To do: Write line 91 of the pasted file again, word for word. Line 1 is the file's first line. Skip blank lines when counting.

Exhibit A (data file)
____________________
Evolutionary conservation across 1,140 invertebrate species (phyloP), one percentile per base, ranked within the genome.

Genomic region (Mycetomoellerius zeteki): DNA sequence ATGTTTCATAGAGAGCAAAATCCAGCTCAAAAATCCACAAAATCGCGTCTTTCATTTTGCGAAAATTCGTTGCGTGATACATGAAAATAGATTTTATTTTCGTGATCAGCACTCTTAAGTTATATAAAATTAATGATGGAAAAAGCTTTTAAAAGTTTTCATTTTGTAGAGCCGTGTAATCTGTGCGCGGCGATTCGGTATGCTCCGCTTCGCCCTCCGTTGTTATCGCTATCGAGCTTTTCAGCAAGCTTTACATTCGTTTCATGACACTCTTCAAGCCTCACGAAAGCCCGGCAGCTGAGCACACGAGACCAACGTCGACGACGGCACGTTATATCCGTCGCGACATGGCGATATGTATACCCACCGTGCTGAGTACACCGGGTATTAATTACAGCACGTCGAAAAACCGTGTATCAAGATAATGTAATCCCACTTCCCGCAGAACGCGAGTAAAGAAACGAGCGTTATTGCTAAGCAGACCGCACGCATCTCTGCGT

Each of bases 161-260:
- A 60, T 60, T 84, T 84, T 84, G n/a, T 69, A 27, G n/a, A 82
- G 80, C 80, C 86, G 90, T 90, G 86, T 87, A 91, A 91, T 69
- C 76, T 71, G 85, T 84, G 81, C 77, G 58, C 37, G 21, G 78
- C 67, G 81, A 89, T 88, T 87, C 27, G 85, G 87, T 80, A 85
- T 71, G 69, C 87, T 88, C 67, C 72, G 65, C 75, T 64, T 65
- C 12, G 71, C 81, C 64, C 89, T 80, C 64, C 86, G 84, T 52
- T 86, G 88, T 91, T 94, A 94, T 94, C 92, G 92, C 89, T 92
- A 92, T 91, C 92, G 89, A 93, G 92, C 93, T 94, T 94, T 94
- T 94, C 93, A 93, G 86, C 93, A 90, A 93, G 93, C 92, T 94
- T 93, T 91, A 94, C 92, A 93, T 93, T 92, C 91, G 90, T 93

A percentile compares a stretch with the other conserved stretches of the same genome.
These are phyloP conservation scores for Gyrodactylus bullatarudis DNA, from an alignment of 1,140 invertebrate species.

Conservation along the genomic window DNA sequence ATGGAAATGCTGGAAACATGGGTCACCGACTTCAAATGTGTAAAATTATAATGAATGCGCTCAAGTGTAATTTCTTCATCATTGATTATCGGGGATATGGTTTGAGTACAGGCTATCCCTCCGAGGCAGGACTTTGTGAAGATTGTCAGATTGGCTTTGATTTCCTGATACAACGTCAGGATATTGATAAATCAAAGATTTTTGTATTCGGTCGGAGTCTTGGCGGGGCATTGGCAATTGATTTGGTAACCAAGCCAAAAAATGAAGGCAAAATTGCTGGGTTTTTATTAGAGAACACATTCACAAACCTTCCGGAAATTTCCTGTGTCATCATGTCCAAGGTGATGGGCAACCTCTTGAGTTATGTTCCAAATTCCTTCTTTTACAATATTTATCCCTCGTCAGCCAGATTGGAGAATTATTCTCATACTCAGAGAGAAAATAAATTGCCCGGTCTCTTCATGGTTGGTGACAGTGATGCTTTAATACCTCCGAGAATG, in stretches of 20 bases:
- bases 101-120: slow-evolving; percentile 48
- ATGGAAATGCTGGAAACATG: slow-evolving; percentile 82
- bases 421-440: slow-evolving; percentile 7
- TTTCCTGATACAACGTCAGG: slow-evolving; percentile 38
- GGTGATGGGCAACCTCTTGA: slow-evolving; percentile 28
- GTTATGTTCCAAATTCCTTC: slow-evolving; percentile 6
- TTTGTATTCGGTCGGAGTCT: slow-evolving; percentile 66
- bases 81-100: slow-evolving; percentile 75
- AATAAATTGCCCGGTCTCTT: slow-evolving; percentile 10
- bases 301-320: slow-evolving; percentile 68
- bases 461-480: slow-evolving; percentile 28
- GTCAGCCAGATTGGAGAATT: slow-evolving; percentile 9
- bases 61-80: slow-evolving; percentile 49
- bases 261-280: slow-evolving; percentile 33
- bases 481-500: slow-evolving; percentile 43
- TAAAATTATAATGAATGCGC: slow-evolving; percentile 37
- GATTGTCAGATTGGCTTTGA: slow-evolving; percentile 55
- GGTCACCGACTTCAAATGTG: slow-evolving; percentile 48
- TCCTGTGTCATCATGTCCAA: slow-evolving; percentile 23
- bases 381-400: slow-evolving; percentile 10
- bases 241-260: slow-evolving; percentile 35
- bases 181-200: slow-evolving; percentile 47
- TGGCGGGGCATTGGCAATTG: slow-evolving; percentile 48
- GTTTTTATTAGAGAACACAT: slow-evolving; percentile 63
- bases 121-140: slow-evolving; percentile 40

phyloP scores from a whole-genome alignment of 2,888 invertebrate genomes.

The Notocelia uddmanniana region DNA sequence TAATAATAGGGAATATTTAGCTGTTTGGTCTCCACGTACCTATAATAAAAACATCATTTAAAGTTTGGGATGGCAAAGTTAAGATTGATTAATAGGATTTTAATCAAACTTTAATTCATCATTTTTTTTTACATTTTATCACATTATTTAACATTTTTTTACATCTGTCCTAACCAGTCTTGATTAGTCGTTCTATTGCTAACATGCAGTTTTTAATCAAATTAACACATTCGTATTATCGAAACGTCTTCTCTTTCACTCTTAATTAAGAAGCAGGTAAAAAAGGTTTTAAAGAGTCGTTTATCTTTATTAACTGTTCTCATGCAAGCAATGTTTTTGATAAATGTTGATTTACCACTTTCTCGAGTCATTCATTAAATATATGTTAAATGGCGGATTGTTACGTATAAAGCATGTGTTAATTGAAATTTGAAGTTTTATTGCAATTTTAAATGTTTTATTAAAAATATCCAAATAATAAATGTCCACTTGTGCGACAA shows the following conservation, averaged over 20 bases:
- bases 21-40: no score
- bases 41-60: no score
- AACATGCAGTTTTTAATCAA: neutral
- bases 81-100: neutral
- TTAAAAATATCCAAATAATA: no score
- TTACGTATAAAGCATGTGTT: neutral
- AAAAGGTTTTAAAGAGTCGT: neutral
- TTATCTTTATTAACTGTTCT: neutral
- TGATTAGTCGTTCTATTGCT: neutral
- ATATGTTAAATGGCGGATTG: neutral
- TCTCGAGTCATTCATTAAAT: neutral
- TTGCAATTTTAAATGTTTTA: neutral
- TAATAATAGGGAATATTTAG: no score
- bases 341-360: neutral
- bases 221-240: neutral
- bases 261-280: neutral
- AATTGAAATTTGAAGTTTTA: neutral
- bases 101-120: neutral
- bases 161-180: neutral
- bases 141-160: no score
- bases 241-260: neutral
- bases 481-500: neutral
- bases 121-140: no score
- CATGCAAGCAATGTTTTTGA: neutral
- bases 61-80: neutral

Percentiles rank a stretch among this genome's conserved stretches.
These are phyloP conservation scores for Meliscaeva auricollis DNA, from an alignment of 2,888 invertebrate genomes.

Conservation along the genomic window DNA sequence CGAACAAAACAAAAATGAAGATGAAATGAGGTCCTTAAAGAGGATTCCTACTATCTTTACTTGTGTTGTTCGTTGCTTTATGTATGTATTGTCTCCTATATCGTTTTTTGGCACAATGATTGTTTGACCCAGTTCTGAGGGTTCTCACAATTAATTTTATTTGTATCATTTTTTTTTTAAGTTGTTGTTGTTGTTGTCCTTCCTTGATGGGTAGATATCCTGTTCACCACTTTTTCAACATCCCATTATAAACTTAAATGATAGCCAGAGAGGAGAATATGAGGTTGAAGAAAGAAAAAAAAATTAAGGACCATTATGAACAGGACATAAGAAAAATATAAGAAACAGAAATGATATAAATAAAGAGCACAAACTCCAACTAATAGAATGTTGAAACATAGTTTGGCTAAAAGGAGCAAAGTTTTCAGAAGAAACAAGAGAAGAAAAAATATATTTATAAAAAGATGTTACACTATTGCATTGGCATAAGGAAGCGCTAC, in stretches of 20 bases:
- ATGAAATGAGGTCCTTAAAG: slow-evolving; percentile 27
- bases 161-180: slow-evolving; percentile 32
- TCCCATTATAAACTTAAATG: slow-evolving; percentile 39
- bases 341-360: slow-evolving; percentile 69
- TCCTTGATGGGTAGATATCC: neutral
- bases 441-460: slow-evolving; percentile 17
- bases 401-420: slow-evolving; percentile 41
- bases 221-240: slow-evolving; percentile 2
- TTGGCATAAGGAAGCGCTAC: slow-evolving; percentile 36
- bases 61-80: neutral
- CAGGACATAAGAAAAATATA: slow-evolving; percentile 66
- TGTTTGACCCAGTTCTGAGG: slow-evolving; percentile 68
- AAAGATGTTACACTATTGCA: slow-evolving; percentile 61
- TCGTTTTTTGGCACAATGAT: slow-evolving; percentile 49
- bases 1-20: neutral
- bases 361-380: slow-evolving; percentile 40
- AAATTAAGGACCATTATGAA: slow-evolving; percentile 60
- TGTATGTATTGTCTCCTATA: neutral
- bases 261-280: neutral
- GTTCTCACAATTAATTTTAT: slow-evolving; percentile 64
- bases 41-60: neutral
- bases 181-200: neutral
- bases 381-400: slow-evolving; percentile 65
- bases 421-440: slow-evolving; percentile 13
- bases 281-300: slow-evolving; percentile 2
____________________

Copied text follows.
- GTTCTCACAATTAATTTTAT: slow-evolving; percentile 64